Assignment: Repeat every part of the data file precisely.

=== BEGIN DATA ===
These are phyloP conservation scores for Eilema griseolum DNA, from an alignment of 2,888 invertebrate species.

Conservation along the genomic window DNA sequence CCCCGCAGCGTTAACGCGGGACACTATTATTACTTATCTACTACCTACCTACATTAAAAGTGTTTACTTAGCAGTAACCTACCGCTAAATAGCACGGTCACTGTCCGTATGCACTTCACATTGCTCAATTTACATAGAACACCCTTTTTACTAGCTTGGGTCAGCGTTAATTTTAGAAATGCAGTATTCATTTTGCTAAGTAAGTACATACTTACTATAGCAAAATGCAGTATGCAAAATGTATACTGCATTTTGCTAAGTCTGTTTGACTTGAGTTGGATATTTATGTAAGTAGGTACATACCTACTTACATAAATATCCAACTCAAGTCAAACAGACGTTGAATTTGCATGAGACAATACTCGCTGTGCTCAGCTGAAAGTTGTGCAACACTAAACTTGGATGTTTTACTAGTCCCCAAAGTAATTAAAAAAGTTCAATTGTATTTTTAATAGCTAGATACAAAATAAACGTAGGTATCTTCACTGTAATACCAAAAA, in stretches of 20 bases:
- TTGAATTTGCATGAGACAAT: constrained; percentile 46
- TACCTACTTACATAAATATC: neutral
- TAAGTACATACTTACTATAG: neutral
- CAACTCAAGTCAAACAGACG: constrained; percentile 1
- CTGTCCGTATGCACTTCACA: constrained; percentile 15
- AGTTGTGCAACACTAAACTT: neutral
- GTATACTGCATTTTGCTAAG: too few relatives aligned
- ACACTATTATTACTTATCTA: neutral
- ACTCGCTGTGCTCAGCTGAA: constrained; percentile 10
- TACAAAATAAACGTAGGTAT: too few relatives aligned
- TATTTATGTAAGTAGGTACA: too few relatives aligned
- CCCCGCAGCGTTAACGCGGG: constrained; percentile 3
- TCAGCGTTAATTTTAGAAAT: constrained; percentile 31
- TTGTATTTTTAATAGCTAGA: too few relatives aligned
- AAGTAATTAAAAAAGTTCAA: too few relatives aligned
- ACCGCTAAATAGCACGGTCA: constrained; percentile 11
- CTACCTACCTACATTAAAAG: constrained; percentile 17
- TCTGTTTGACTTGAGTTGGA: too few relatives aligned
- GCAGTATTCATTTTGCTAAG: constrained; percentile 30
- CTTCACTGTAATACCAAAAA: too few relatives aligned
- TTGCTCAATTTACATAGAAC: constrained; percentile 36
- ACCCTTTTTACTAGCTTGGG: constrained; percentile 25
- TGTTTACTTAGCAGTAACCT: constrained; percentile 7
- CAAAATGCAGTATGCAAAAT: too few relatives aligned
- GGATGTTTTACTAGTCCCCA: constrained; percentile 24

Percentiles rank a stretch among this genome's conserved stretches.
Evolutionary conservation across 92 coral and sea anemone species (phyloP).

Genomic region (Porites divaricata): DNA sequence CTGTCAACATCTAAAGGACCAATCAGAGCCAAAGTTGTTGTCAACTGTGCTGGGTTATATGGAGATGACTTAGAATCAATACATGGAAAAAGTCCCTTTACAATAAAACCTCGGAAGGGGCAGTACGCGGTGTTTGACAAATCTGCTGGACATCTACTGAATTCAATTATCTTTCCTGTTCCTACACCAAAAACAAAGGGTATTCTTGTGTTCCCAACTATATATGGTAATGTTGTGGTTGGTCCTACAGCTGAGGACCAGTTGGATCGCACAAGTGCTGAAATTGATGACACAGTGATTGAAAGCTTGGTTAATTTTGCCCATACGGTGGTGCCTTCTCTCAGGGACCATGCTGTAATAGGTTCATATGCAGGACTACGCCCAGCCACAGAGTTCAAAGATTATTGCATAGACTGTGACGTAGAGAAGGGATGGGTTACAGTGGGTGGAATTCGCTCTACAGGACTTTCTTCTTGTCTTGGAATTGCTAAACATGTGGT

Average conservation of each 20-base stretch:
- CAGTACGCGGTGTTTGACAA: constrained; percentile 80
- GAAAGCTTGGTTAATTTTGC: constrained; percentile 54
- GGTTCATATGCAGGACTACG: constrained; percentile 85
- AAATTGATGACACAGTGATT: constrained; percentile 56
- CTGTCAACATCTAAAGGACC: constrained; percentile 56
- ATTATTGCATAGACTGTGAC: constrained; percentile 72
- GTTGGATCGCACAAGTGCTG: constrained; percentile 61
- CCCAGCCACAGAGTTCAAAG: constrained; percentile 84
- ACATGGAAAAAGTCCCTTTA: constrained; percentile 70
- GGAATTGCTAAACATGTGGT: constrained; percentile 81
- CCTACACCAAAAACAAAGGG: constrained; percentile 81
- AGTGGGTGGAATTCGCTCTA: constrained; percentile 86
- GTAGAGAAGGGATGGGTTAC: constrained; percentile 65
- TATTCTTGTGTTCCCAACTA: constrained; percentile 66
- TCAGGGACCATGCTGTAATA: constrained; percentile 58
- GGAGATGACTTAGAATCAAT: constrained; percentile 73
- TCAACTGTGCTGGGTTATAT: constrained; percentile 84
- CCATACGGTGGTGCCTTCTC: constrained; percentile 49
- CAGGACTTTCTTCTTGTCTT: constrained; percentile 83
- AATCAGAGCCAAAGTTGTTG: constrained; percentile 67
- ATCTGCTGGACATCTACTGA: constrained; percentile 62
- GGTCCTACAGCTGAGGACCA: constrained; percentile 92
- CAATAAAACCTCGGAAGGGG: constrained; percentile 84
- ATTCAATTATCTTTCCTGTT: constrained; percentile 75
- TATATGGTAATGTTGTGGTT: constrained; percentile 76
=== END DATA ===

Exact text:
These are phyloP conservation scores for Eilema griseolum DNA, from an alignment of 2,888 invertebrate species.

Conservation along the genomic window DNA sequence CCCCGCAGCGTTAACGCGGGACACTATTATTACTTATCTACTACCTACCTACATTAAAAGTGTTTACTTAGCAGTAACCTACCGCTAAATAGCACGGTCACTGTCCGTATGCACTTCACATTGCTCAATTTACATAGAACACCCTTTTTACTAGCTTGGGTCAGCGTTAATTTTAGAAATGCAGTATTCATTTTGCTAAGTAAGTACATACTTACTATAGCAAAATGCAGTATGCAAAATGTATACTGCATTTTGCTAAGTCTGTTTGACTTGAGTTGGATATTTATGTAAGTAGGTACATACCTACTTACATAAATATCCAACTCAAGTCAAACAGACGTTGAATTTGCATGAGACAATACTCGCTGTGCTCAGCTGAAAGTTGTGCAACACTAAACTTGGATGTTTTACTAGTCCCCAAAGTAATTAAAAAAGTTCAATTGTATTTTTAATAGCTAGATACAAAATAAACGTAGGTATCTTCACTGTAATACCAAAAA, in stretches of 20 bases:
- TTGAATTTGCATGAGACAAT: constrained; percentile 46
- TACCTACTTACATAAATATC: neutral
- TAAGTACATACTTACTATAG: neutral
- CAACTCAAGTCAAACAGACG: constrained; percentile 1
- CTGTCCGTATGCACTTCACA: constrained; percentile 15
- AGTTGTGCAACACTAAACTT: neutral
- GTATACTGCATTTTGCTAAG: too few relatives aligned
- ACACTATTATTACTTATCTA: neutral
- ACTCGCTGTGCTCAGCTGAA: constrained; percentile 10
- TACAAAATAAACGTAGGTAT: too few relatives aligned
- TATTTATGTAAGTAGGTACA: too few relatives aligned
- CCCCGCAGCGTTAACGCGGG: constrained; percentile 3
- TCAGCGTTAATTTTAGAAAT: constrained; percentile 31
- TTGTATTTTTAATAGCTAGA: too few relatives aligned
- AAGTAATTAAAAAAGTTCAA: too few relatives aligned
- ACCGCTAAATAGCACGGTCA: constrained; percentile 11
- CTACCTACCTACATTAAAAG: constrained; percentile 17
- TCTGTTTGACTTGAGTTGGA: too few relatives aligned
- GCAGTATTCATTTTGCTAAG: constrained; percentile 30
- CTTCACTGTAATACCAAAAA: too few relatives aligned
- TTGCTCAATTTACATAGAAC: constrained; percentile 36
- ACCCTTTTTACTAGCTTGGG: constrained; percentile 25
- TGTTTACTTAGCAGTAACCT: constrained; percentile 7
- CAAAATGCAGTATGCAAAAT: too few relatives aligned
- GGATGTTTTACTAGTCCCCA: constrained; percentile 24

Percentiles rank a stretch among this genome's conserved stretches.
Evolutionary conservation across 92 coral and sea anemone species (phyloP).

Genomic region (Porites divaricata): DNA sequence CTGTCAACATCTAAAGGACCAATCAGAGCCAAAGTTGTTGTCAACTGTGCTGGGTTATATGGAGATGACTTAGAATCAATACATGGAAAAAGTCCCTTTACAATAAAACCTCGGAAGGGGCAGTACGCGGTGTTTGACAAATCTGCTGGACATCTACTGAATTCAATTATCTTTCCTGTTCCTACACCAAAAACAAAGGGTATTCTTGTGTTCCCAACTATATATGGTAATGTTGTGGTTGGTCCTACAGCTGAGGACCAGTTGGATCGCACAAGTGCTGAAATTGATGACACAGTGATTGAAAGCTTGGTTAATTTTGCCCATACGGTGGTGCCTTCTCTCAGGGACCATGCTGTAATAGGTTCATATGCAGGACTACGCCCAGCCACAGAGTTCAAAGATTATTGCATAGACTGTGACGTAGAGAAGGGATGGGTTACAGTGGGTGGAATTCGCTCTACAGGACTTTCTTCTTGTCTTGGAATTGCTAAACATGTGGT

Average conservation of each 20-base stretch:
- CAGTACGCGGTGTTTGACAA: constrained; percentile 80
- GAAAGCTTGGTTAATTTTGC: constrained; percentile 54
- GGTTCATATGCAGGACTACG: constrained; percentile 85
- AAATTGATGACACAGTGATT: constrained; percentile 56
- CTGTCAACATCTAAAGGACC: constrained; percentile 56
- ATTATTGCATAGACTGTGAC: constrained; percentile 72
- GTTGGATCGCACAAGTGCTG: constrained; percentile 61
- CCCAGCCACAGAGTTCAAAG: constrained; percentile 84
- ACATGGAAAAAGTCCCTTTA: constrained; percentile 70
- GGAATTGCTAAACATGTGGT: constrained; percentile 81
- CCTACACCAAAAACAAAGGG: constrained; percentile 81
- AGTGGGTGGAATTCGCTCTA: constrained; percentile 86
- GTAGAGAAGGGATGGGTTAC: constrained; percentile 65
- TATTCTTGTGTTCCCAACTA: constrained; percentile 66
- TCAGGGACCATGCTGTAATA: constrained; percentile 58
- GGAGATGACTTAGAATCAAT: constrained; percentile 73
- TCAACTGTGCTGGGTTATAT: constrained; percentile 84
- CCATACGGTGGTGCCTTCTC: constrained; percentile 49
- CAGGACTTTCTTCTTGTCTT: constrained; percentile 83
- AATCAGAGCCAAAGTTGTTG: constrained; percentile 67
- ATCTGCTGGACATCTACTGA: constrained; percentile 62
- GGTCCTACAGCTGAGGACCA: constrained; percentile 92
- CAATAAAACCTCGGAAGGGG: constrained; percentile 84
- ATTCAATTATCTTTCCTGTT: constrained; percentile 75
- TATATGGTAATGTTGTGGTT: constrained; percentile 76